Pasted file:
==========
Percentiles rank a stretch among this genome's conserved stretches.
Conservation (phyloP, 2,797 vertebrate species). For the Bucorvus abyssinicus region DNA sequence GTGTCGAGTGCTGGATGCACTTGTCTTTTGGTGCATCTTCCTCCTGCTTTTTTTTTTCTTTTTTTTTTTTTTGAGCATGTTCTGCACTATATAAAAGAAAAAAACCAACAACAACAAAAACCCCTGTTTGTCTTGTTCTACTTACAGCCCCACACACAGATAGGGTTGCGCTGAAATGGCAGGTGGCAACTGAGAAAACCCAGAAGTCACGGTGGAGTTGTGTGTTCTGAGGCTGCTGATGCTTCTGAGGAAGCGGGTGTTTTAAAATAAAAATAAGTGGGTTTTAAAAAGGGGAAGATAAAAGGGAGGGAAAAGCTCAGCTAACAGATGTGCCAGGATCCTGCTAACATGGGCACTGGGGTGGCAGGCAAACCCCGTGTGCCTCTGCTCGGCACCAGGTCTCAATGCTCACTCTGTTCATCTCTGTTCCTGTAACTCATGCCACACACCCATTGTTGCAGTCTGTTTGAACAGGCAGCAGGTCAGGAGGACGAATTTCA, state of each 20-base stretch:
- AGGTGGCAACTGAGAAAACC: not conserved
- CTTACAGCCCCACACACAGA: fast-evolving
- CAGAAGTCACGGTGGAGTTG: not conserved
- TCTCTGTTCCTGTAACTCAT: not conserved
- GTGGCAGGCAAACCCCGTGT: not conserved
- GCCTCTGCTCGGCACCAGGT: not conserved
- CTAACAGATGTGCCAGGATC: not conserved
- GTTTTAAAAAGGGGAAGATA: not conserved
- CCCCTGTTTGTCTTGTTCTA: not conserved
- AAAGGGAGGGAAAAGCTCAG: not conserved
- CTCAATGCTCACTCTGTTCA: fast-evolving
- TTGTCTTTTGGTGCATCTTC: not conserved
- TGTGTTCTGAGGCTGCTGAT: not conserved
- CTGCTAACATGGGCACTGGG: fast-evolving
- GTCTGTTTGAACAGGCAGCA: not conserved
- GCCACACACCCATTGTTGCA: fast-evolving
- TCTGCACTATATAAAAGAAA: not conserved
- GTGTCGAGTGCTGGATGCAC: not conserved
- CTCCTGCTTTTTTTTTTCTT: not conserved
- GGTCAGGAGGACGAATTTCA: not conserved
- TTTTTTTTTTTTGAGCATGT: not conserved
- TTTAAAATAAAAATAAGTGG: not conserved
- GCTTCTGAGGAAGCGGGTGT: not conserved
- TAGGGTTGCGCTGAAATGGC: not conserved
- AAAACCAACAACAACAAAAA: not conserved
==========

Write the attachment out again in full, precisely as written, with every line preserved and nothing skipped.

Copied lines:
Percentiles rank a stretch among this genome's conserved stretches.
Conservation (phyloP, 2,797 vertebrate species). For the Bucorvus abyssinicus region DNA sequence GTGTCGAGTGCTGGATGCACTTGTCTTTTGGTGCATCTTCCTCCTGCTTTTTTTTTTCTTTTTTTTTTTTTTGAGCATGTTCTGCACTATATAAAAGAAAAAAACCAACAACAACAAAAACCCCTGTTTGTCTTGTTCTACTTACAGCCCCACACACAGATAGGGTTGCGCTGAAATGGCAGGTGGCAACTGAGAAAACCCAGAAGTCACGGTGGAGTTGTGTGTTCTGAGGCTGCTGATGCTTCTGAGGAAGCGGGTGTTTTAAAATAAAAATAAGTGGGTTTTAAAAAGGGGAAGATAAAAGGGAGGGAAAAGCTCAGCTAACAGATGTGCCAGGATCCTGCTAACATGGGCACTGGGGTGGCAGGCAAACCCCGTGTGCCTCTGCTCGGCACCAGGTCTCAATGCTCACTCTGTTCATCTCTGTTCCTGTAACTCATGCCACACACCCATTGTTGCAGTCTGTTTGAACAGGCAGCAGGTCAGGAGGACGAATTTCA, state of each 20-base stretch:
- AGGTGGCAACTGAGAAAACC: not conserved
- CTTACAGCCCCACACACAGA: fast-evolving
- CAGAAGTCACGGTGGAGTTG: not conserved
- TCTCTGTTCCTGTAACTCAT: not conserved
- GTGGCAGGCAAACCCCGTGT: not conserved
- GCCTCTGCTCGGCACCAGGT: not conserved
- CTAACAGATGTGCCAGGATC: not conserved
- GTTTTAAAAAGGGGAAGATA: not conserved
- CCCCTGTTTGTCTTGTTCTA: not conserved
- AAAGGGAGGGAAAAGCTCAG: not conserved
- CTCAATGCTCACTCTGTTCA: fast-evolving
- TTGTCTTTTGGTGCATCTTC: not conserved
- TGTGTTCTGAGGCTGCTGAT: not conserved
- CTGCTAACATGGGCACTGGG: fast-evolving
- GTCTGTTTGAACAGGCAGCA: not conserved
- GCCACACACCCATTGTTGCA: fast-evolving
- TCTGCACTATATAAAAGAAA: not conserved
- GTGTCGAGTGCTGGATGCAC: not conserved
- CTCCTGCTTTTTTTTTTCTT: not conserved
- GGTCAGGAGGACGAATTTCA: not conserved
- TTTTTTTTTTTTGAGCATGT: not conserved
- TTTAAAATAAAAATAAGTGG: not conserved
- GCTTCTGAGGAAGCGGGTGT: not conserved
- TAGGGTTGCGCTGAAATGGC: not conserved
- AAAACCAACAACAACAAAAA: not conserved